Leasing a Car

An alternative to financing the purchase of a vehicle with a loan is to lease the vehicle.  When you lease you have a shorter term of payments (compared with the average car loan term), usually lower payments, and you don't need to worry about selling the car or trading it in when you're ready to move on to something else - the lessor will take care of that.  If you're interested in leasing we highly suggest you take a look at Lease Wizard, another publication by the same publisher as Credit Wizard.

Leasing is mostly done for new cars, and only by people with excellent credit, but there are exceptions to both of those: people with imperfect credit can lease, and you can lease a used car.  There are even ways to set up a lease so that you don't need to make any monthly payments.  This is all covered in detail at Lease Wizard if you're interested in learning more.

Finding Your Perfect Car

Once you've figured out the loan payment that fits your budget and reviewed your credit to make sure there are no mistakes, the next step is to find the best car for you that meets your driving needs and also fits your budget.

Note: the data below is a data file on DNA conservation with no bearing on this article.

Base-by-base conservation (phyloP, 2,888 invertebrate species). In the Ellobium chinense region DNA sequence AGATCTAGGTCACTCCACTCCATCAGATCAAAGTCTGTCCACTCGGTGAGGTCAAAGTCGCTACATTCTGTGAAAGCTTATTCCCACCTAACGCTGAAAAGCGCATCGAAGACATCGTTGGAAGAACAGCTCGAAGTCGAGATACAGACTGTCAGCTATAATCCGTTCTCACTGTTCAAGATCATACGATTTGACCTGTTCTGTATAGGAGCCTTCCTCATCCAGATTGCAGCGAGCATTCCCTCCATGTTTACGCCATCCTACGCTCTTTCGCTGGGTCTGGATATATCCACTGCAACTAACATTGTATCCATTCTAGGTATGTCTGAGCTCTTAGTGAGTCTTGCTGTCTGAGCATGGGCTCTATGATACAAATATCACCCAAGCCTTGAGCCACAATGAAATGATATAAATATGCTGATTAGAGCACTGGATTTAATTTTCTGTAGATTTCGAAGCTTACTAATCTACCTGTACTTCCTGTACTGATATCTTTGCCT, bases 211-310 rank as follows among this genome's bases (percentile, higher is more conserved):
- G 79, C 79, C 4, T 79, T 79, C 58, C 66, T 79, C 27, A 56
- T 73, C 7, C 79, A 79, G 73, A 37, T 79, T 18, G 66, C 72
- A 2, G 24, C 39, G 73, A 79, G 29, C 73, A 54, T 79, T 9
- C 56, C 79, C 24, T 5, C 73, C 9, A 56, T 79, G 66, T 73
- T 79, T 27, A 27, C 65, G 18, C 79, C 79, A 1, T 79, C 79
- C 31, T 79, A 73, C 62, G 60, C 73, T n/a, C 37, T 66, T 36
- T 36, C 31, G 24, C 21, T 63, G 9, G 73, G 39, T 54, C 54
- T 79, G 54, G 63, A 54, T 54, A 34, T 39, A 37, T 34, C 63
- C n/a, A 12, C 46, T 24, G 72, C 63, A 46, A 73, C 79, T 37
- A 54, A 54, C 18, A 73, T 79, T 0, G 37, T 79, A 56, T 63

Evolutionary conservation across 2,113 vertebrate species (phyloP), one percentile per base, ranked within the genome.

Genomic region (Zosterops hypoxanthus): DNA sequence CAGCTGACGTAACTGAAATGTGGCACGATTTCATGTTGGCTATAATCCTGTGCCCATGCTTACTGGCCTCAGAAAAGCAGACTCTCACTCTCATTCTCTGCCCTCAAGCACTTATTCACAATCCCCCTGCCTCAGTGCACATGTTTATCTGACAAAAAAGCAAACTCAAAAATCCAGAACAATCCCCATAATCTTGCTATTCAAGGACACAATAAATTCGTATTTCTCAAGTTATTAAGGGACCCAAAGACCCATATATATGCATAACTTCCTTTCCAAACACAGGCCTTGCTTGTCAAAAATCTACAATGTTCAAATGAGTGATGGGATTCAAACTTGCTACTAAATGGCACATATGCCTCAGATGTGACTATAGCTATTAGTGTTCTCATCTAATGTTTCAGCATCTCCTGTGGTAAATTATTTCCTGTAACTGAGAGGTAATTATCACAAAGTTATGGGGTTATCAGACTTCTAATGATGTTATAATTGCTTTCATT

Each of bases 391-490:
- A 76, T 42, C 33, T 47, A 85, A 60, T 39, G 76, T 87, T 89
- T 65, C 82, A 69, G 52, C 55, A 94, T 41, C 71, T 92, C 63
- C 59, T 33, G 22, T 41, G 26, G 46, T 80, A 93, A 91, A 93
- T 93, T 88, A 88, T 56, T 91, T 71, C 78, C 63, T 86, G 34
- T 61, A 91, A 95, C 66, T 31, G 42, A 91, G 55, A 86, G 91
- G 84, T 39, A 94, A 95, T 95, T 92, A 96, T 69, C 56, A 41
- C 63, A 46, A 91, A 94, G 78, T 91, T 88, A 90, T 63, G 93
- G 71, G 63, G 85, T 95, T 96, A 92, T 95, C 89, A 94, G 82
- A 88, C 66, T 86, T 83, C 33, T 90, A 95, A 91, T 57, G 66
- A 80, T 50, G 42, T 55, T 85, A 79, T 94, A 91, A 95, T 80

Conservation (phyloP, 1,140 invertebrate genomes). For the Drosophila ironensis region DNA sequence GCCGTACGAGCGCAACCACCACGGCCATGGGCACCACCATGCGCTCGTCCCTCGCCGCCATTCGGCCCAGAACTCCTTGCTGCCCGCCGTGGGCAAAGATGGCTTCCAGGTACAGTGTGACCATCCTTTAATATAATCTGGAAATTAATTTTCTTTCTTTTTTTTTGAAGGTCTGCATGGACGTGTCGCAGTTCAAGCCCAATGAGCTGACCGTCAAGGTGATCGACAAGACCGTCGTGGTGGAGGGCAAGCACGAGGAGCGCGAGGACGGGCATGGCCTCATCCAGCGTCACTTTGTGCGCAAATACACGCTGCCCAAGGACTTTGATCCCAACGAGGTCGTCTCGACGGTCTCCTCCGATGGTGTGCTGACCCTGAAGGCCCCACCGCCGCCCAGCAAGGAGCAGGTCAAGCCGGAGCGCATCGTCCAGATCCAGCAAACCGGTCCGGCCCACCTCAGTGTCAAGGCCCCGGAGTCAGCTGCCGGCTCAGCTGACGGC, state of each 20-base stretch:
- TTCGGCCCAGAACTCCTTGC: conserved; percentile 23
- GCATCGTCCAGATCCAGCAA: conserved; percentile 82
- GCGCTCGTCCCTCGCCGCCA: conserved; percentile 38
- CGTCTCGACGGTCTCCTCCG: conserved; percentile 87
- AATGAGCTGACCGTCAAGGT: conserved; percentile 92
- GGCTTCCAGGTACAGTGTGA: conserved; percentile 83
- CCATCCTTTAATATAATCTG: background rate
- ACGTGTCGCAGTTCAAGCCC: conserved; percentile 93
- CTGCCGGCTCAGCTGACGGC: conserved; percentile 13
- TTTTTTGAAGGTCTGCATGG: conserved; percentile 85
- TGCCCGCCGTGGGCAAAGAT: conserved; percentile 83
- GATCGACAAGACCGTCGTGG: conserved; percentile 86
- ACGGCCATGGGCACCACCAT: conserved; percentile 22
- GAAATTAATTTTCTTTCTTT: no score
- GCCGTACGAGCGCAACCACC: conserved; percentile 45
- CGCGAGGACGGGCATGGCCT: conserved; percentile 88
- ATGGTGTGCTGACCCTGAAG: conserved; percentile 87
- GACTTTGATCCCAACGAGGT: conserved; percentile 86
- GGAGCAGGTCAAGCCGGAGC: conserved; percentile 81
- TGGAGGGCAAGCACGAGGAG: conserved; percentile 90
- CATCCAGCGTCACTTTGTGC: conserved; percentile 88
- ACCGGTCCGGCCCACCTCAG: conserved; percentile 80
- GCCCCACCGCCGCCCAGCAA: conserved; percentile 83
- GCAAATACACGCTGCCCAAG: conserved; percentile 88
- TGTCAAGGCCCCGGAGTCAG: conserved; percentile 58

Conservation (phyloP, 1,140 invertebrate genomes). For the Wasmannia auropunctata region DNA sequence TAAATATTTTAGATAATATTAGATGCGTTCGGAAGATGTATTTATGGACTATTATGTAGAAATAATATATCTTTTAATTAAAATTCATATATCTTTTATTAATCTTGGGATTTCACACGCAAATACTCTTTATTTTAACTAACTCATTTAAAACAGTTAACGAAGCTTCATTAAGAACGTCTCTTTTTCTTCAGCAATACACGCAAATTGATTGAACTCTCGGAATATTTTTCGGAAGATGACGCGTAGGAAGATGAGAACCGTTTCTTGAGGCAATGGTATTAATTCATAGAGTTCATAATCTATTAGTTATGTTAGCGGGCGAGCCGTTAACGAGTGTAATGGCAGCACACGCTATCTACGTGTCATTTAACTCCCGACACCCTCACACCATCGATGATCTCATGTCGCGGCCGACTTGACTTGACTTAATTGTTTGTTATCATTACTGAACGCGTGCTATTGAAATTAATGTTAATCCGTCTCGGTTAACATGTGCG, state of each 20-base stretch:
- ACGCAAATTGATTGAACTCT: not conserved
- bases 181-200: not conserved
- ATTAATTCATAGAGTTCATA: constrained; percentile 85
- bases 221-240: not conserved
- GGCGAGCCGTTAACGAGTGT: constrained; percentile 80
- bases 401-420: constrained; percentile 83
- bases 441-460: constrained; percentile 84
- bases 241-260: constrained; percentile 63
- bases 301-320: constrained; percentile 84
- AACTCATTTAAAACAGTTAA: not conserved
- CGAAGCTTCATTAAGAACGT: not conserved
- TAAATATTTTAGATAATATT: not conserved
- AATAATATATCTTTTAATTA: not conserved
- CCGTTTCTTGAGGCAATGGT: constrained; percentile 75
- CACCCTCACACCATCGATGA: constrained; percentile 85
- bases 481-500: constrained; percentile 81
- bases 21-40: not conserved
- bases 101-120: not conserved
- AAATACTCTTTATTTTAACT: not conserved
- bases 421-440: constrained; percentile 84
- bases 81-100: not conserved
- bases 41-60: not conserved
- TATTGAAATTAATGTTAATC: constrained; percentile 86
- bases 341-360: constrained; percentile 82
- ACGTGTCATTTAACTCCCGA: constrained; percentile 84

If you're considering buying a used car, either from a dealer, or especially from a private party, you'll want to get a vehicle history report to make sure you know everything you can about the car - potentially more than the person selling it if it's not the original owner.  This will help you root out any issues before you buy it, and save you potential headaches down the road.  We recommend  getting a vehicle history report.

If you're looking to purchase vehicle, you can check out our partner CarsDirect, who can help you get a price quote and enable you to complete your financing application conveniently and securely online as well.

If you're instead looking to sell a car, check out